Four Mexican Wolves Returned to the Wild

Defenders Applauds Continued Mexican Wolf Reintroduction Effort

(03/15/1999) - Defenders of Wildlife today hailed the release of four Mexican wolves into the Arizona wilderness as a great step in ensuring the restoration of this critically endangered species. Today's release brings the total number of wild Mexican wolves to six.

"We applaud the perseverance of the U.S. Fish and Wildlife Service and the Arizona Game and Fish Department in continuing the reintroduction effort," said Defenders President Rodger Schlickeisen. "Neither agency has caved in to attempts to sabotage this project, and that means good things for the Mexican wolves."

The four wolves, known as the Pipestem family group, were released today into the wild from the Turkey Creek Pen, located near Clifton, Arizona. The pack consists of an alpha male, an alpha female, and two pups born last year. The four had been in acclimation pens since January. Last spring, 11 captive-bred Mexican wolves were released into Apache National Forest in Arizona, marking the historic return of this species to the American Southwest. Mexican wolves had been missing from the wild for more than 17 years, because of relentless hunting, trapping, and poisoning. Within the first few weeks of release, the wolves established territories, killed prey, avoided livestock, and produced pups.

Despite the early success of the program, human intolerance once again threatened the wolves' survival. Last year, between March and November, five of the newly released wolves were shot to death, and two more were missing and are still presumed dead.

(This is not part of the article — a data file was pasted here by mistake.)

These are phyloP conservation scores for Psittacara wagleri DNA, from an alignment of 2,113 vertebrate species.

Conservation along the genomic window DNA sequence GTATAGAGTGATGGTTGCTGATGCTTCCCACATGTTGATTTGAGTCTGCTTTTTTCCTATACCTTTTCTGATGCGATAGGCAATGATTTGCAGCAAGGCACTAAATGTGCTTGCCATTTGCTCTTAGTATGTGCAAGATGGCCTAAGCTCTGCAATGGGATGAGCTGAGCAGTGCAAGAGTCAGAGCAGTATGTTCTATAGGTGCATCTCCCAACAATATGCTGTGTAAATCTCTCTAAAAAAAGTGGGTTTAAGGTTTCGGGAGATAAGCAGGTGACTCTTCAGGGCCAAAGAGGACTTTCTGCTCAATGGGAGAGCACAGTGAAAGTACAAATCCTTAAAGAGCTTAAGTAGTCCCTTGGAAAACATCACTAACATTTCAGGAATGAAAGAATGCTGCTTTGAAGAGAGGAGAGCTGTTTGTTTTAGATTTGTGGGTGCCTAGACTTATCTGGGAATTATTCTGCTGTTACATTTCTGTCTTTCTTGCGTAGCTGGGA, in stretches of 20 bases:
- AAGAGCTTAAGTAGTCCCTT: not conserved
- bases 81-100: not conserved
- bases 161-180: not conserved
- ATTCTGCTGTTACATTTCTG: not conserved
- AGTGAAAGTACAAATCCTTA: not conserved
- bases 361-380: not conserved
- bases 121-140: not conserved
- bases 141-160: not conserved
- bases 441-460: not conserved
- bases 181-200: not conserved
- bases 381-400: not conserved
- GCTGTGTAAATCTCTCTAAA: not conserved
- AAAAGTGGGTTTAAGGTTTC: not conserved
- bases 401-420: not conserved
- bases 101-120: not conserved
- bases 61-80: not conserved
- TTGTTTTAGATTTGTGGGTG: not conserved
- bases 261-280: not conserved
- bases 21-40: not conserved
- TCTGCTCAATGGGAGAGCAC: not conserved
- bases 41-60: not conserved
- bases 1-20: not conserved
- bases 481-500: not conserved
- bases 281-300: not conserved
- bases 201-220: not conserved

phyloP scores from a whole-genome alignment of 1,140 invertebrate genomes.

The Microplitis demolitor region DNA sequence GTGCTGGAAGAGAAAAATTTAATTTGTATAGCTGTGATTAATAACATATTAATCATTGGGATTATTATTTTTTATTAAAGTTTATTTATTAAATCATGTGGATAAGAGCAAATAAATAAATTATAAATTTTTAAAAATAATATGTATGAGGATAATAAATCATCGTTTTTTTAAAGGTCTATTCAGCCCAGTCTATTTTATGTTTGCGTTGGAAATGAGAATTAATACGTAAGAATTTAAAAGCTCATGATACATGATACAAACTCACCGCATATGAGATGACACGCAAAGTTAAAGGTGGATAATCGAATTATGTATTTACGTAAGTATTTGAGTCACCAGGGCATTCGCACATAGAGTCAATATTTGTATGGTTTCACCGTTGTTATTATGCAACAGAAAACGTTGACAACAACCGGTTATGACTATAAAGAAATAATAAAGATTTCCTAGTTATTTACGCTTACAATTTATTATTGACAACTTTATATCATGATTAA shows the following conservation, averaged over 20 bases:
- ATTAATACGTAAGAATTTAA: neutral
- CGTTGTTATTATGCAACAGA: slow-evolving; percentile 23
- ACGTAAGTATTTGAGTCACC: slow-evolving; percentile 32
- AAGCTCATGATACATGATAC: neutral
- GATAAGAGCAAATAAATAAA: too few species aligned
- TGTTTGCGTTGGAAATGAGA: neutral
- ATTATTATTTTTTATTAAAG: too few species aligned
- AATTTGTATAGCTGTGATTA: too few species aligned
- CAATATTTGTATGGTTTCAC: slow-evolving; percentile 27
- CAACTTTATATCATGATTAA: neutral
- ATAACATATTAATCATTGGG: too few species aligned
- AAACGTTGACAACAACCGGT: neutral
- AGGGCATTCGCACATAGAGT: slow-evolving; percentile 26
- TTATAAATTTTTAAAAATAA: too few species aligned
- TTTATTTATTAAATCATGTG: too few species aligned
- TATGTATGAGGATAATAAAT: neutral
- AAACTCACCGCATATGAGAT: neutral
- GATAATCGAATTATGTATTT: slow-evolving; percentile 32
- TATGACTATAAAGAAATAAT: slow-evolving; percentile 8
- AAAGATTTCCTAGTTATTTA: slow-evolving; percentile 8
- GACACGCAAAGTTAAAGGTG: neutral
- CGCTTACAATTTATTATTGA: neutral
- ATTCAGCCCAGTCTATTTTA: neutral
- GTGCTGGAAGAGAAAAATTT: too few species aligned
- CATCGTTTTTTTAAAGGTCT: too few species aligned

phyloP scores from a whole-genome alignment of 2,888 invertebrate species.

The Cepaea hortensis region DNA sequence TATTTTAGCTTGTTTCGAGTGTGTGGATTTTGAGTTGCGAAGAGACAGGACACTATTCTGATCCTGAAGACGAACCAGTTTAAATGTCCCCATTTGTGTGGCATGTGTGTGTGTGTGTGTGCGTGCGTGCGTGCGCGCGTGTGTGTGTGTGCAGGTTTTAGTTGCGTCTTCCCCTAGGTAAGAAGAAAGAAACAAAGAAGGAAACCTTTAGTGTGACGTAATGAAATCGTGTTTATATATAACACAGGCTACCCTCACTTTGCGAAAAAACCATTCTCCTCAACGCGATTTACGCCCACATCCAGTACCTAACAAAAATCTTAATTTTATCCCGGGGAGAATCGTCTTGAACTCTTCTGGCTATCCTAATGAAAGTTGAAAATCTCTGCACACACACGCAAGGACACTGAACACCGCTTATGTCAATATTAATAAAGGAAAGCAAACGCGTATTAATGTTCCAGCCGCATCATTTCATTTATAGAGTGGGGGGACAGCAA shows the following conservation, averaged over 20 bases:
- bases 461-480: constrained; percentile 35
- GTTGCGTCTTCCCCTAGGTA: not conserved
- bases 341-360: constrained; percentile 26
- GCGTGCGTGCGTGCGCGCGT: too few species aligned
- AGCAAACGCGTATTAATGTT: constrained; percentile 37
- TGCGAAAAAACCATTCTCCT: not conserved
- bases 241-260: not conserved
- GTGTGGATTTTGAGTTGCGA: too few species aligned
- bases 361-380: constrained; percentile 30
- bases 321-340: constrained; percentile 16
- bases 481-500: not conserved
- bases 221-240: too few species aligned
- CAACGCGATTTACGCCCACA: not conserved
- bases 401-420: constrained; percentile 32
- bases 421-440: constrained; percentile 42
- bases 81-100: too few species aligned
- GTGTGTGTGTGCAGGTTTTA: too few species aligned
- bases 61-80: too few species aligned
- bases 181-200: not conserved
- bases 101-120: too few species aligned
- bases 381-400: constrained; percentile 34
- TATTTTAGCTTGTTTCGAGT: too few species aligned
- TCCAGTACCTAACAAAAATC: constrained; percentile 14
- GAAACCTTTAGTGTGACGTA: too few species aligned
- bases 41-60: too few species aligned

"Those early losses were a heartbreaking setback for all of us involved in this recovery effort," said Craig Miller, Defenders Southwest Representative. "Those wolves were doing exactly what they were supposed to, and the project was very successful. But a few individuals tried to do their best to ruin the whole thing." Miller continued, "It's encouraging to see that Fish and Wildlife Service officials and cooperating groups have made it clear that they will not tolerate further wolf killings, nor will they allow a few illegal attempts to sabotage the program to result in termination of recovery efforts."

Currently, in addition to the six wolves roaming the wild, 11 Mexican wolves are being held in acclimation pens in the Blue Range Wolf Recovery Area. These 11 will be set free in late March or early April. Four more animals are being held at the Ladder Ranch and the Sevilleta National Wildlife Refuge. These four may also be released later this spring.

"The Mexican wolves belong to all Americans and they are a part of our natural heritage," said Schlickeisen. "The agencies involved realize that, and they won't let a few individuals alter this recovery effort. We have every confidence that this wolf reintroduction program will end up being as biologically and economically successful as the Yellowstone wolf reintroduction."

Defenders of Wildlife maintains a $100,000 Wolf Compensation Trust. The trust reimburses ranchers, at fair market value, for any verified losses due to wolf predation. The trust encompasses all areas involved in the Mexican wolf reintroduction program.



Cat Lazaroff, (202) 772-3270